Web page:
WE ARE A MAGAZINE ABOUT LAW AND JUSTICE | AND THE DIFFERENCE BETWEEN THE TWO
July 29 2021
WE ARE A MAGAZINE ABOUT LAW AND JUSTICE | AND THE DIFFERENCE BETWEEN THE TWO

Court extends legal aid to domestic abuse victims with ‘trapped capital’

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Court extends legal aid to domestic abuse victims with ‘trapped capital’

Photo (Shadow 44) by Domi from Flickr

Victims of domestic abuse should not be denied legal aid because they have ‘trapped capital’ in homes which cannot be sold or borrowed against, the High Court has ruled.  As a result, the Legal Aid Agency (LAA) now has discretion over whether legal aid should be granted to survivors of domestic abuse where they have ‘trapped capital.’

Mr Justice Pepperall concluded that a domestic abuse survivor who only had £28 in the bank, following the breakdown of her relationship, should not have been refused legal aid for a child custody case. Without legal aid, the claimant faces the prospect of confronting the perpetrator in court without the help of a lawyer and representation.

Despite much criticised provisions under the Legal Aid Sentencing and Punishment of Offenders Act 2013 to ensure that domestic violence survivors could access legal aid, many survivors were unable to access legal aid due to the LAA’s strict interpretation of its rules.

The statistics highlight the importance of access to justice in these types of cases; two women are killed each week by a current or former partner and 500 recent victims of domestic violence commit suicide every year. Research conducted by Victim Support found that victims of domestic abuse have been encouraged by the police to take civil actions rather than criminal prosecution especially because of the criminal court backlog of over 50,000 serious criminal cases in light of the pandemic.

Olive Craig, of the legal charity Rights of Women, told the Guardian: ‘We frequently speak to women who cannot afford to pay for legal advice but are considered to be financially ineligible for legal aid. We hear from victims of abuse who are having to resort to food banks to feed their children but are assessed as financially ineligible for legal aid.’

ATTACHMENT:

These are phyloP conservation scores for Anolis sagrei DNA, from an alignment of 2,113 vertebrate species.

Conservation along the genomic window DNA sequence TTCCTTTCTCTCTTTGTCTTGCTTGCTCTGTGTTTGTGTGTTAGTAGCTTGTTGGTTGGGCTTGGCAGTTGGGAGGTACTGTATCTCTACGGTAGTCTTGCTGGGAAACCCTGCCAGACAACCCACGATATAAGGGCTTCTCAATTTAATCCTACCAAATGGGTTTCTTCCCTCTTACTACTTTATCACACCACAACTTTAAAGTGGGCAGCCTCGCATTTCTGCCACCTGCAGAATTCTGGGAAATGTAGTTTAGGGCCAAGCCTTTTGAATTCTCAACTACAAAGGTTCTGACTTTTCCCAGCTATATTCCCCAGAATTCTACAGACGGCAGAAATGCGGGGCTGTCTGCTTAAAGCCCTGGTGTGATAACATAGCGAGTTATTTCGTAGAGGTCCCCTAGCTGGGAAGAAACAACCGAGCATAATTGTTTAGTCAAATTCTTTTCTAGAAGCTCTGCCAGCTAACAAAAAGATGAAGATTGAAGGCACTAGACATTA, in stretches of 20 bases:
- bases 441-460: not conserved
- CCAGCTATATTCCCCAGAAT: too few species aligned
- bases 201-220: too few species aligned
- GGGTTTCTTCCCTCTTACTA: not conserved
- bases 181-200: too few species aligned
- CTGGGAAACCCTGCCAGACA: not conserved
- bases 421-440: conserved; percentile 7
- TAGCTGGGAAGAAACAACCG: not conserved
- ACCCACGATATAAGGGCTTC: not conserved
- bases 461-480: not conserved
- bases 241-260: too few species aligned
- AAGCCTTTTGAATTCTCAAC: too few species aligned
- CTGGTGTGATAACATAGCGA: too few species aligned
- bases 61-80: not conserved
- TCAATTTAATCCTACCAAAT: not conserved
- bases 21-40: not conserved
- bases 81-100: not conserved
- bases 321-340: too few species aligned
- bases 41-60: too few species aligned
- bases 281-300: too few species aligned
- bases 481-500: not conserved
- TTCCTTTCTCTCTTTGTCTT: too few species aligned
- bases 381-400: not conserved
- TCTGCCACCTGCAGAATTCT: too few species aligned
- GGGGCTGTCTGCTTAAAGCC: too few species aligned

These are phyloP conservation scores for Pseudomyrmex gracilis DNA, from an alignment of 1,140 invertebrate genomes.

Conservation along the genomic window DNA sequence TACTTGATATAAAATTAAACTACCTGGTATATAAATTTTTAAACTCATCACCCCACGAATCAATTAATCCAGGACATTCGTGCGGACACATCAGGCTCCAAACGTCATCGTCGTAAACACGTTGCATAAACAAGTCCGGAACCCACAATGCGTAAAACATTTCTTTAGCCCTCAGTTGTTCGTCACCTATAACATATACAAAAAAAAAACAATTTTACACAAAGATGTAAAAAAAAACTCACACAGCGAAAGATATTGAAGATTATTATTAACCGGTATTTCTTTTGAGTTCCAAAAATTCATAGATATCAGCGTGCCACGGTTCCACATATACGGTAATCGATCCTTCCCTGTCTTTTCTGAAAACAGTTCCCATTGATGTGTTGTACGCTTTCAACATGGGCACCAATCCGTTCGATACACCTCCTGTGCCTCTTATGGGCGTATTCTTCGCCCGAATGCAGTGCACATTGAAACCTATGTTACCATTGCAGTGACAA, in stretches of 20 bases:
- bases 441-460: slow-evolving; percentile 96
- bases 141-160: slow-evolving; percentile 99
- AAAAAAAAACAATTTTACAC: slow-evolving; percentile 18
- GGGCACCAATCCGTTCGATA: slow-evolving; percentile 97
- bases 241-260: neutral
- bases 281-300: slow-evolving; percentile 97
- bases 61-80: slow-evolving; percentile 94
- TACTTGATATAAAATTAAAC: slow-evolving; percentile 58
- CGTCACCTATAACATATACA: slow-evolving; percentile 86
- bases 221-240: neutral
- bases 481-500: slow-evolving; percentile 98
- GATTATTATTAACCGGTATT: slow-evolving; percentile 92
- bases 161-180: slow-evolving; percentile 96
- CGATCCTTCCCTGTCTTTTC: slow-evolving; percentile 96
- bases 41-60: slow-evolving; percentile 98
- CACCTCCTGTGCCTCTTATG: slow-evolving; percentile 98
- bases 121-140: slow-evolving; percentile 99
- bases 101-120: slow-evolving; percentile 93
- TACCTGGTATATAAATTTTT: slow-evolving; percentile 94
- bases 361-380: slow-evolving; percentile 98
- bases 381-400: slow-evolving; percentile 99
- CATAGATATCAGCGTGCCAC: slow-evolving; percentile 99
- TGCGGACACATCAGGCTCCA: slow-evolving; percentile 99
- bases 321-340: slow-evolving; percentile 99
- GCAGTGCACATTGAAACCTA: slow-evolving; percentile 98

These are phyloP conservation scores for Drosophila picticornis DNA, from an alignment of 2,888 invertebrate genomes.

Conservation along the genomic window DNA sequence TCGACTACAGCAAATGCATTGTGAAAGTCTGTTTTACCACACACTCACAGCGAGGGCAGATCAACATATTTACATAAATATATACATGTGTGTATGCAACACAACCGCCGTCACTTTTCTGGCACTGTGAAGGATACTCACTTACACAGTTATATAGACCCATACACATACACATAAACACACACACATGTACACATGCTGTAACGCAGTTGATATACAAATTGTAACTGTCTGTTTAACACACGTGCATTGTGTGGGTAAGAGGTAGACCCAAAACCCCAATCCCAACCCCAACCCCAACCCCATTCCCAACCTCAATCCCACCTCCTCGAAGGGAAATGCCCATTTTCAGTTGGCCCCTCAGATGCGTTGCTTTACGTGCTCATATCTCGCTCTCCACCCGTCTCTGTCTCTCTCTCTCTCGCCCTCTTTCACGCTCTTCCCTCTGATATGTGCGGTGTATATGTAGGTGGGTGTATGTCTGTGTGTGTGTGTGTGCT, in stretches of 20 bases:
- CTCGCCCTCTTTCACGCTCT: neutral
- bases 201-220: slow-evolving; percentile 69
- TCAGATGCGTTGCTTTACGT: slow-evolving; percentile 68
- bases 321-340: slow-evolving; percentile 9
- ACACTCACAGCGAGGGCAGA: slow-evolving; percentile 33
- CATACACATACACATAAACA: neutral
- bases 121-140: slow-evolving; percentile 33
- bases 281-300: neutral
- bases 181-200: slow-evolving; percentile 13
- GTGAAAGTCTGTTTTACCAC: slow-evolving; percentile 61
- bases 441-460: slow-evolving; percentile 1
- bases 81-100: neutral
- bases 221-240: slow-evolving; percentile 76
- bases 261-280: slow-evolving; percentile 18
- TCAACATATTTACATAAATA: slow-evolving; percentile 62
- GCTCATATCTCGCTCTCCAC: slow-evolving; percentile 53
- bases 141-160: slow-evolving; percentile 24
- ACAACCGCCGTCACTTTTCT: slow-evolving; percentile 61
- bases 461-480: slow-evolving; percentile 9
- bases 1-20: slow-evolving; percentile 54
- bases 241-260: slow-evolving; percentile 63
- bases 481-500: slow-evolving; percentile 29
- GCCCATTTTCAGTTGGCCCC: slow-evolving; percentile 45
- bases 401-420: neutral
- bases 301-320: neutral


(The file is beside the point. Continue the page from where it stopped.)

Daniel Rourke, a lawyer at Public Law Project, said that ‘no one should face an abusive former partner in the family court alone because they cannot afford legal representation’. ‘The LAA will have to carefully consider whether it is appropriate to include the value of their homes when considering their applications for legal aid,’ he added.

A survey from the Rights of Women highlighted is a concern that some victims of domestic violence will simply not pursue legal action if they are unable to access legal aid. Molly Ashcroft of the law firm Beck Fitzgerald explained her firm’s experience of the issue: The claimant’s situation is not unusual or unique. ‘On average, we cannot assist 1-2 clients per week in securing legal aid as the equity in the property they live in is considered by the Legal Aid Agency as an asset which they can access,’ she said. ‘This is irrespective of whether the property is occupied by the client and their children, thus providing a home and irrespective of whether the property is jointly owned by the client and the perpetrator of abuse.’

David Greene, president of the Law Society of England and Wales, said that there was ‘a clear injustice in denying victims of domestic abuse legal aid on the grounds of property they co-own with their abuser’. ‘Today’s judgment provides important clarification for victims of domestic abuse and we hope it will give more people confidence that they can secure the legal support they need to leave an abusive relationship and deal with the consequences.’